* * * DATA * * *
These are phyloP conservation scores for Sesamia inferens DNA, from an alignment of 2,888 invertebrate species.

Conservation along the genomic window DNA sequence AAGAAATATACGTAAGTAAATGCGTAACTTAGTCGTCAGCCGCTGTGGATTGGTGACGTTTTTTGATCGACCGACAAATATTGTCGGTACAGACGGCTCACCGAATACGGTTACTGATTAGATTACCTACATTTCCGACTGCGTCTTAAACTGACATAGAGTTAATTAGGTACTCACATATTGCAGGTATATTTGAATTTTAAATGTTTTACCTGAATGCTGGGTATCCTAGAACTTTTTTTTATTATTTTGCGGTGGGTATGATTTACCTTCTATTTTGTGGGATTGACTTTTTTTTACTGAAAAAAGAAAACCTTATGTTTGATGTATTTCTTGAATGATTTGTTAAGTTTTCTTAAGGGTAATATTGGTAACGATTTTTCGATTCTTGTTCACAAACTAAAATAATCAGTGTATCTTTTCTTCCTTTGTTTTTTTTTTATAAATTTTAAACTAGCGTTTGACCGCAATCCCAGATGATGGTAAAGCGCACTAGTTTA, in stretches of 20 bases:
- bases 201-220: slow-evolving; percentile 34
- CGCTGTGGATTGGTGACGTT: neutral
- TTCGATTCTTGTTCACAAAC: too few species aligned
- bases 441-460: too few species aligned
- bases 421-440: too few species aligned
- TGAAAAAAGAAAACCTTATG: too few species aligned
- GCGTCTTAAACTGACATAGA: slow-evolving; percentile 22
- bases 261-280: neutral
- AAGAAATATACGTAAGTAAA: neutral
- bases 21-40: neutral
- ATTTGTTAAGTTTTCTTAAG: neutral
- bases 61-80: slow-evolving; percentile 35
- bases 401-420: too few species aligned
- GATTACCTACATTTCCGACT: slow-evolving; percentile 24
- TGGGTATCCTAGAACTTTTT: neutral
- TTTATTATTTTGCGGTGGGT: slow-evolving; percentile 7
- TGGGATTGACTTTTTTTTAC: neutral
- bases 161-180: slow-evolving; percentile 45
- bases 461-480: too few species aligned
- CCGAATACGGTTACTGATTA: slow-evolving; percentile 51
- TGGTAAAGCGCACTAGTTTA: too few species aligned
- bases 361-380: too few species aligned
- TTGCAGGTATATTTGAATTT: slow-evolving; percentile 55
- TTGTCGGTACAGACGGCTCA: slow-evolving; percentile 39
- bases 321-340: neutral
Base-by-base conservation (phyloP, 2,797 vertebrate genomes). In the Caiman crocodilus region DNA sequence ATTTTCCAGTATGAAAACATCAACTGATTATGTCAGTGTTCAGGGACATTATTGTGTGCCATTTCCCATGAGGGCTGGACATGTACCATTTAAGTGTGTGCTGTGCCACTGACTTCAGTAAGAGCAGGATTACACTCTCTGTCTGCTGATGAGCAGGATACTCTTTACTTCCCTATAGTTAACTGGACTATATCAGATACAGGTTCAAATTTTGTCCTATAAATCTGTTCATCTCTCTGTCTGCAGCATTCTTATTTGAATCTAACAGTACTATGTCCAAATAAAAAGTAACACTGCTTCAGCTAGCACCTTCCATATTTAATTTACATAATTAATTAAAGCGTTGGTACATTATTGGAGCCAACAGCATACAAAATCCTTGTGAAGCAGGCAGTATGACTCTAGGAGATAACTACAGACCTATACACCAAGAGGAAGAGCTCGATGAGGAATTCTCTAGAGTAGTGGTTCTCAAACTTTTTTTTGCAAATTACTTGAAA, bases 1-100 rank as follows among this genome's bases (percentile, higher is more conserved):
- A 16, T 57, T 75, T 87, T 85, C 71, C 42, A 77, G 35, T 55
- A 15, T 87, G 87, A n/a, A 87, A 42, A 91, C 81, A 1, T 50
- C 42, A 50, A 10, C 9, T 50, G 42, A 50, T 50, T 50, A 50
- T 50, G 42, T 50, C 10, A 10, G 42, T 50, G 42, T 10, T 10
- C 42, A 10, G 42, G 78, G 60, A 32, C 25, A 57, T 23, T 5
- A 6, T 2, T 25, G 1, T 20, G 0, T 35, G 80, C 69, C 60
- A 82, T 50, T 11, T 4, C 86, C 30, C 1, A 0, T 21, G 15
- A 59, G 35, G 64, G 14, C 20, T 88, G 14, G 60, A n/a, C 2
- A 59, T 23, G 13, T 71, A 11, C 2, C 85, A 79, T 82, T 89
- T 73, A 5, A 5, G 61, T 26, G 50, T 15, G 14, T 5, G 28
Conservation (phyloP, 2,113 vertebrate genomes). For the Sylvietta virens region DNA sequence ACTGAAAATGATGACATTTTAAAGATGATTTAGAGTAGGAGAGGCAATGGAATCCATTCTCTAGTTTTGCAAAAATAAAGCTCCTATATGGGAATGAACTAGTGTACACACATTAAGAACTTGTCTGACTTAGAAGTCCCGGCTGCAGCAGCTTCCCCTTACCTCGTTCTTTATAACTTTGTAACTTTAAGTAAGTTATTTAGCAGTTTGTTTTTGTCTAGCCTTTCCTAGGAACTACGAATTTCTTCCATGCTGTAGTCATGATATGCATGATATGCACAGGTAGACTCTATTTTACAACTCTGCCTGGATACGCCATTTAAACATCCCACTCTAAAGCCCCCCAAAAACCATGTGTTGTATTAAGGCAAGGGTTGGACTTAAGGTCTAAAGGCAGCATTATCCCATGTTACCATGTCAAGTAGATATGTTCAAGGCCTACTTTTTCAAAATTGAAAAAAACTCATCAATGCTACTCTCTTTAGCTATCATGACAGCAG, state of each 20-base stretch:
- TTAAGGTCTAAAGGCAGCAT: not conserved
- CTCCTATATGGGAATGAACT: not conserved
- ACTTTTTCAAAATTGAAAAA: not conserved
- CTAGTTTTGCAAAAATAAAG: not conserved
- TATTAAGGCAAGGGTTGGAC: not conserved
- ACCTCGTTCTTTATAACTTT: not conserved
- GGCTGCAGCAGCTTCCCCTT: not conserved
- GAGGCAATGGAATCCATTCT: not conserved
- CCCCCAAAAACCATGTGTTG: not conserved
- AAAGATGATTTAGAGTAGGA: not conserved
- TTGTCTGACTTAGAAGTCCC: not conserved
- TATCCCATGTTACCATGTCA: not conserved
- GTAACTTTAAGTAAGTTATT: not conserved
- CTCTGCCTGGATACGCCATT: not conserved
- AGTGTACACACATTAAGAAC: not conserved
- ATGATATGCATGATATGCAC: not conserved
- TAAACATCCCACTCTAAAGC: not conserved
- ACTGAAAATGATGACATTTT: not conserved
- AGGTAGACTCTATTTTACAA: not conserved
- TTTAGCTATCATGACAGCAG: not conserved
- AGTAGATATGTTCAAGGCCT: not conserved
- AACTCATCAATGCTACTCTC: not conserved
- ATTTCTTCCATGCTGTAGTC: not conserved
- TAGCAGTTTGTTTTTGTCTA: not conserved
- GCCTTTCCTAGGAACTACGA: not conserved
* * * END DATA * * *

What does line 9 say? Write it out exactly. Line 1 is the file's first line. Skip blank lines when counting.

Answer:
- GCGTCTTAAACTGACATAGA: slow-evolving; percentile 22